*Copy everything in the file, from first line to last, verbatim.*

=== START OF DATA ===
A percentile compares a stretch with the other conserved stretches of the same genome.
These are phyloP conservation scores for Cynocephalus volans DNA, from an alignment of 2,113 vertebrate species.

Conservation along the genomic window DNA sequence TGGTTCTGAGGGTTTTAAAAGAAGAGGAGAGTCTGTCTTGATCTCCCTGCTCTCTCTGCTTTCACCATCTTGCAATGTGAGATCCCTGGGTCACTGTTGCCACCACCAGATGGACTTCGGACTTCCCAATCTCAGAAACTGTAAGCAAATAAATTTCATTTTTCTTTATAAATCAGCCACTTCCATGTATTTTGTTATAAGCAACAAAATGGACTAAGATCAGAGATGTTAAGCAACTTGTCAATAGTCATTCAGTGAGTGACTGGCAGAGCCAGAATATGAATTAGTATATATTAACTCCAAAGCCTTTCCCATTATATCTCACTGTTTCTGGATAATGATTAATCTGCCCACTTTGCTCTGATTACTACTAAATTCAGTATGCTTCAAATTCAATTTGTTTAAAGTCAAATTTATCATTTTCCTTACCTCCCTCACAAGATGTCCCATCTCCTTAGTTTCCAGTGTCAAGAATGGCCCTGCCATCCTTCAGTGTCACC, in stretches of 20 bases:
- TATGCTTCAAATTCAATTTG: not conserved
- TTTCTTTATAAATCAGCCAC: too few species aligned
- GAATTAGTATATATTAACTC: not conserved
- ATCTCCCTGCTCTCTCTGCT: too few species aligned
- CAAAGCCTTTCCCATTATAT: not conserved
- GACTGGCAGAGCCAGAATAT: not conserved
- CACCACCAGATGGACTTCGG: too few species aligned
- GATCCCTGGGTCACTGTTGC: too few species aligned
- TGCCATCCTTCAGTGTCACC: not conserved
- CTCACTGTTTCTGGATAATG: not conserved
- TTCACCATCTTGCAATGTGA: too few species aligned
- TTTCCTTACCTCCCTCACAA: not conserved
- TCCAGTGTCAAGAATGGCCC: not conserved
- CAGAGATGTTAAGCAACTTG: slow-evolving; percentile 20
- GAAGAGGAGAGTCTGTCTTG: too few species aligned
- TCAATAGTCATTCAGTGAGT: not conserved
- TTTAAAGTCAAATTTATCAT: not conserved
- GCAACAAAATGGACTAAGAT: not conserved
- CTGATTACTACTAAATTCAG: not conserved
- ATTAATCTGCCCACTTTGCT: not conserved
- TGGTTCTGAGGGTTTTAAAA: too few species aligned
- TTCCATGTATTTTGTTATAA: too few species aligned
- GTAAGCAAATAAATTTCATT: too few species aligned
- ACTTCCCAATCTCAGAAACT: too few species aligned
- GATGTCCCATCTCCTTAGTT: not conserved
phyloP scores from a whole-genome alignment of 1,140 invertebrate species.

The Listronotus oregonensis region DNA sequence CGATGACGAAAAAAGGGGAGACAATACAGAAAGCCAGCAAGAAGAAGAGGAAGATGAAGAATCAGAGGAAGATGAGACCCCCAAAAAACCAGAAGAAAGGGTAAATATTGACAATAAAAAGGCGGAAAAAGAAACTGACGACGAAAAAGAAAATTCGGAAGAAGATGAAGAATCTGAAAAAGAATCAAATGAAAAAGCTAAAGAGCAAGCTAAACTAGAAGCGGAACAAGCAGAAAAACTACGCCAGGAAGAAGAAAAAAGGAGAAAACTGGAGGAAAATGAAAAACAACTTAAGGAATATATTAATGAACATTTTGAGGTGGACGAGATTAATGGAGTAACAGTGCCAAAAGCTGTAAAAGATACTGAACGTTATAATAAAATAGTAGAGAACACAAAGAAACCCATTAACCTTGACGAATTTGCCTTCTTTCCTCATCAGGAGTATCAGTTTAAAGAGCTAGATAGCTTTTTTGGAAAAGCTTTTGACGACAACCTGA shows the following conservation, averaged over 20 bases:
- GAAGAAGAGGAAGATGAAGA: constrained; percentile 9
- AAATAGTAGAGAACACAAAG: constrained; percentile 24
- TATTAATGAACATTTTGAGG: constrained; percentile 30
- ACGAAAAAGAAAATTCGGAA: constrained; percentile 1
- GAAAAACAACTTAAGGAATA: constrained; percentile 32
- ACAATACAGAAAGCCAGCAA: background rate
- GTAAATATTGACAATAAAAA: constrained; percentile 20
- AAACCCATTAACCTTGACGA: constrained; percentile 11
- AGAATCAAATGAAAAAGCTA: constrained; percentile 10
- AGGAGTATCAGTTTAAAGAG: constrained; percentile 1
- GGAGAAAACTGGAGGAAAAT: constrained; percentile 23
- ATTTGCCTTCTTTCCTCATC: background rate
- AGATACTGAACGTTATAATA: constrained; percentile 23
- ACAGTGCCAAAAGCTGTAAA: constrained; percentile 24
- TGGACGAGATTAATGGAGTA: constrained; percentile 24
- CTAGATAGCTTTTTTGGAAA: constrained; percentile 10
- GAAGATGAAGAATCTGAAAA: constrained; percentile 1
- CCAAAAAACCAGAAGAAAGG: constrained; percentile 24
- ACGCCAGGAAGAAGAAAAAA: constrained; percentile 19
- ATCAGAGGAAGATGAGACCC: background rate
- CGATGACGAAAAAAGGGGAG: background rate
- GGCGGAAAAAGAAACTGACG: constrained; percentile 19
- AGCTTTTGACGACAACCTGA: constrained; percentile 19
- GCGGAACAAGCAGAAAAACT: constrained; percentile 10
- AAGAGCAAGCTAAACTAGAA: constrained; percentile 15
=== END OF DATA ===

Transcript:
A percentile compares a stretch with the other conserved stretches of the same genome.
These are phyloP conservation scores for Cynocephalus volans DNA, from an alignment of 2,113 vertebrate species.

Conservation along the genomic window DNA sequence TGGTTCTGAGGGTTTTAAAAGAAGAGGAGAGTCTGTCTTGATCTCCCTGCTCTCTCTGCTTTCACCATCTTGCAATGTGAGATCCCTGGGTCACTGTTGCCACCACCAGATGGACTTCGGACTTCCCAATCTCAGAAACTGTAAGCAAATAAATTTCATTTTTCTTTATAAATCAGCCACTTCCATGTATTTTGTTATAAGCAACAAAATGGACTAAGATCAGAGATGTTAAGCAACTTGTCAATAGTCATTCAGTGAGTGACTGGCAGAGCCAGAATATGAATTAGTATATATTAACTCCAAAGCCTTTCCCATTATATCTCACTGTTTCTGGATAATGATTAATCTGCCCACTTTGCTCTGATTACTACTAAATTCAGTATGCTTCAAATTCAATTTGTTTAAAGTCAAATTTATCATTTTCCTTACCTCCCTCACAAGATGTCCCATCTCCTTAGTTTCCAGTGTCAAGAATGGCCCTGCCATCCTTCAGTGTCACC, in stretches of 20 bases:
- TATGCTTCAAATTCAATTTG: not conserved
- TTTCTTTATAAATCAGCCAC: too few species aligned
- GAATTAGTATATATTAACTC: not conserved
- ATCTCCCTGCTCTCTCTGCT: too few species aligned
- CAAAGCCTTTCCCATTATAT: not conserved
- GACTGGCAGAGCCAGAATAT: not conserved
- CACCACCAGATGGACTTCGG: too few species aligned
- GATCCCTGGGTCACTGTTGC: too few species aligned
- TGCCATCCTTCAGTGTCACC: not conserved
- CTCACTGTTTCTGGATAATG: not conserved
- TTCACCATCTTGCAATGTGA: too few species aligned
- TTTCCTTACCTCCCTCACAA: not conserved
- TCCAGTGTCAAGAATGGCCC: not conserved
- CAGAGATGTTAAGCAACTTG: slow-evolving; percentile 20
- GAAGAGGAGAGTCTGTCTTG: too few species aligned
- TCAATAGTCATTCAGTGAGT: not conserved
- TTTAAAGTCAAATTTATCAT: not conserved
- GCAACAAAATGGACTAAGAT: not conserved
- CTGATTACTACTAAATTCAG: not conserved
- ATTAATCTGCCCACTTTGCT: not conserved
- TGGTTCTGAGGGTTTTAAAA: too few species aligned
- TTCCATGTATTTTGTTATAA: too few species aligned
- GTAAGCAAATAAATTTCATT: too few species aligned
- ACTTCCCAATCTCAGAAACT: too few species aligned
- GATGTCCCATCTCCTTAGTT: not conserved
phyloP scores from a whole-genome alignment of 1,140 invertebrate species.

The Listronotus oregonensis region DNA sequence CGATGACGAAAAAAGGGGAGACAATACAGAAAGCCAGCAAGAAGAAGAGGAAGATGAAGAATCAGAGGAAGATGAGACCCCCAAAAAACCAGAAGAAAGGGTAAATATTGACAATAAAAAGGCGGAAAAAGAAACTGACGACGAAAAAGAAAATTCGGAAGAAGATGAAGAATCTGAAAAAGAATCAAATGAAAAAGCTAAAGAGCAAGCTAAACTAGAAGCGGAACAAGCAGAAAAACTACGCCAGGAAGAAGAAAAAAGGAGAAAACTGGAGGAAAATGAAAAACAACTTAAGGAATATATTAATGAACATTTTGAGGTGGACGAGATTAATGGAGTAACAGTGCCAAAAGCTGTAAAAGATACTGAACGTTATAATAAAATAGTAGAGAACACAAAGAAACCCATTAACCTTGACGAATTTGCCTTCTTTCCTCATCAGGAGTATCAGTTTAAAGAGCTAGATAGCTTTTTTGGAAAAGCTTTTGACGACAACCTGA shows the following conservation, averaged over 20 bases:
- GAAGAAGAGGAAGATGAAGA: constrained; percentile 9
- AAATAGTAGAGAACACAAAG: constrained; percentile 24
- TATTAATGAACATTTTGAGG: constrained; percentile 30
- ACGAAAAAGAAAATTCGGAA: constrained; percentile 1
- GAAAAACAACTTAAGGAATA: constrained; percentile 32
- ACAATACAGAAAGCCAGCAA: background rate
- GTAAATATTGACAATAAAAA: constrained; percentile 20
- AAACCCATTAACCTTGACGA: constrained; percentile 11
- AGAATCAAATGAAAAAGCTA: constrained; percentile 10
- AGGAGTATCAGTTTAAAGAG: constrained; percentile 1
- GGAGAAAACTGGAGGAAAAT: constrained; percentile 23
- ATTTGCCTTCTTTCCTCATC: background rate
- AGATACTGAACGTTATAATA: constrained; percentile 23
- ACAGTGCCAAAAGCTGTAAA: constrained; percentile 24
- TGGACGAGATTAATGGAGTA: constrained; percentile 24
- CTAGATAGCTTTTTTGGAAA: constrained; percentile 10
- GAAGATGAAGAATCTGAAAA: constrained; percentile 1
- CCAAAAAACCAGAAGAAAGG: constrained; percentile 24
- ACGCCAGGAAGAAGAAAAAA: constrained; percentile 19
- ATCAGAGGAAGATGAGACCC: background rate
- CGATGACGAAAAAAGGGGAG: background rate
- GGCGGAAAAAGAAACTGACG: constrained; percentile 19
- AGCTTTTGACGACAACCTGA: constrained; percentile 19
- GCGGAACAAGCAGAAAAACT: constrained; percentile 10
- AAGAGCAAGCTAAACTAGAA: constrained; percentile 15